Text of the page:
The second will look at the decision in by current affairs program “Newsnight” to drop an investigation into abuse allegations – just days before the screening of a Christmas 2011 tribute to Savile.

Enwistle said: “Despite our efforts to make clear our belief that the decision to drop the Newsnight investigation was taken properly for sound editorial reasons, people have continued to speculate. This is damaging to the BBC and is a cloud of suspicion which cannot be allowed to continue.”

He also repeated the “profound and heartfelt apology on behalf of the BBC” that he gave earlier in the week to the alleged victims of Savile. “It is the victims, these women who were subject to criminal actions who must be central in our thoughts.” he said.

“Jimmy Savile’s victims have faced years of pain. We owe it to them - and to our audiences - to understand how this could have happened - and to make sure that we do everything so that nothing like this could ever happen again.”

Earlier in the week Chris Patten, chairman of the BBC Trust – which oversees the state-funded broadcaster – acknowledged the “cesspit” of allegations about Savile. “I think that it’s clear that not only should the BBC have done more but everyone should have done more.” He added that while the allegations went as far back as the 1960s, this did not lessen the level of responsibility.

Dominic Sandbrook, author of a series of histories of modern Britain, says it is hard to exaggerate the popular appeal of Savile in his heyday. A pioneering club and radio DJ, Savile made his name as a regular presenter of the BBC’s “Top of the Pops” music show from 1964 onwards, serving up the sounds of the 60s to a mass audience.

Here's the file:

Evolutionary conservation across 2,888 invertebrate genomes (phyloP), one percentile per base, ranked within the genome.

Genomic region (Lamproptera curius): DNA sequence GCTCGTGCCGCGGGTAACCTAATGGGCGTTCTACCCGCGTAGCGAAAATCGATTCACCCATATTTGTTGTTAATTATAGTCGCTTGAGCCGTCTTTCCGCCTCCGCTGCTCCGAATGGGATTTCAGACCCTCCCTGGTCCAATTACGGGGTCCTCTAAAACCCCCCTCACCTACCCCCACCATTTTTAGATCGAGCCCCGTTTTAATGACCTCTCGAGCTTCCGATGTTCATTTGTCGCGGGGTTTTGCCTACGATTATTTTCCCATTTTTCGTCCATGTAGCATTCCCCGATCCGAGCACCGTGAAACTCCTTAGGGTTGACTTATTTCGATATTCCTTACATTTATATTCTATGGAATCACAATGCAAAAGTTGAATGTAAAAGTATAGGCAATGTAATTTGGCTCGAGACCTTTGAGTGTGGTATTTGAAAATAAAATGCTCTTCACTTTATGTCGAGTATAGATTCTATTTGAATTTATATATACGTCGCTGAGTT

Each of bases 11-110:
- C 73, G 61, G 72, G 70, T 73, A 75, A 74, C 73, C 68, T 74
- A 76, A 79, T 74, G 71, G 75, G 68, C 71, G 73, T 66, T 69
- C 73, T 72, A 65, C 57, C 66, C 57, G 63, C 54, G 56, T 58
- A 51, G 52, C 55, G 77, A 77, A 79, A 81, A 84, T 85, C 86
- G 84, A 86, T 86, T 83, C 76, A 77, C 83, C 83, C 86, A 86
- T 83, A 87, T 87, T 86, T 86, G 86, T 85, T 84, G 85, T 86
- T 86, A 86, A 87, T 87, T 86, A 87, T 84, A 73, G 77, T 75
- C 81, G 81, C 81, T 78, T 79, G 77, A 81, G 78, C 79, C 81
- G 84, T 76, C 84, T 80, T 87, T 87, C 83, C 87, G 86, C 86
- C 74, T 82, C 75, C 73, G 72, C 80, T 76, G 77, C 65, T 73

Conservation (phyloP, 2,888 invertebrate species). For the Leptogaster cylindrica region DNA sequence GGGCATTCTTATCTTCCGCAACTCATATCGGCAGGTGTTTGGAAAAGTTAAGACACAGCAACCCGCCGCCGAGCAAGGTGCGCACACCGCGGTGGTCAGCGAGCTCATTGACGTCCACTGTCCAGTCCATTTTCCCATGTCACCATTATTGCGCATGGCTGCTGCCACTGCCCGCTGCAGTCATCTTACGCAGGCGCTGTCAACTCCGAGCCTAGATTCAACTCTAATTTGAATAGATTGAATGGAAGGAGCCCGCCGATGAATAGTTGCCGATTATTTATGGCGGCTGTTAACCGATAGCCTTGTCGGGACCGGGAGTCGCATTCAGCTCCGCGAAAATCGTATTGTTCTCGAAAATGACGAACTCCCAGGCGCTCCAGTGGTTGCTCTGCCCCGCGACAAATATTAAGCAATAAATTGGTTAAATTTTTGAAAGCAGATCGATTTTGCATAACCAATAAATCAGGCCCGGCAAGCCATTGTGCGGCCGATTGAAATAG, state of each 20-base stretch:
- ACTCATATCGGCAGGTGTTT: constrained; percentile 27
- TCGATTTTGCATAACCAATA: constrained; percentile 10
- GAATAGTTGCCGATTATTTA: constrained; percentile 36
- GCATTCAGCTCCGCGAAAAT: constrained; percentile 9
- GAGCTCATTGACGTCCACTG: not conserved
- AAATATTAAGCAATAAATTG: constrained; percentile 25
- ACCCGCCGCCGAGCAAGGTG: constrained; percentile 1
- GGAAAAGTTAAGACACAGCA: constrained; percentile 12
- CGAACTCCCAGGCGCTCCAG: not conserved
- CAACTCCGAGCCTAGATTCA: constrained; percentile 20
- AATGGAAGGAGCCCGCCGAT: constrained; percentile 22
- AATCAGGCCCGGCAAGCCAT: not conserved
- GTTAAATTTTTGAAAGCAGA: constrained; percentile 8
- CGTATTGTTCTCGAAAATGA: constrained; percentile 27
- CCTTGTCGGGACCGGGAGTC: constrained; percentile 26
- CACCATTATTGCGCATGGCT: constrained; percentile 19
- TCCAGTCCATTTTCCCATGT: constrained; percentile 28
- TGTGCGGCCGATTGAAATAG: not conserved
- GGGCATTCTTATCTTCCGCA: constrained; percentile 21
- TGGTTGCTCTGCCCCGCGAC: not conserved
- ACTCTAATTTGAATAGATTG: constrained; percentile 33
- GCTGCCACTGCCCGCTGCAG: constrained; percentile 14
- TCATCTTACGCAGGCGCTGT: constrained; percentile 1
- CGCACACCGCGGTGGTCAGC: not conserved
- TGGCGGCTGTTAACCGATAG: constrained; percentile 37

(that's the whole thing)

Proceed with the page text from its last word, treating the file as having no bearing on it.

“Youth culture in the sixties was initially seen as quite dangerous and subversive, but then the BBC tamed it and presented a sanitized version to tens of millions of viewers and Savile was very much the ringmaster,” Sandbrook told CNN.

“Because he was associated with the BBC, people trusted him and thought of him as a family-friendly face. He was a massive presence in the living rooms of millions of British families.”

When Savile died last October, he was buried with the sort of ceremonial trimmings more befitting of a head of state. Thousands lined the streets of his native Scarborough, a seaside resort in the north of England, to see his gold-colored coffin before it was entombed under concrete at an angle of 45 degrees in accordance with his wishes, so its occupant could look out to sea.

Last week, a $6,400 granite headstone, reading “It was good while it lasted” and installed just weeks earlier, was removed from the site overnight and demolished on instructions from Savile’s own family “out of respect for public opinion.” By then a commemorative plaque outside his former home had already been defaced with the words “pedophile” and “rapist.”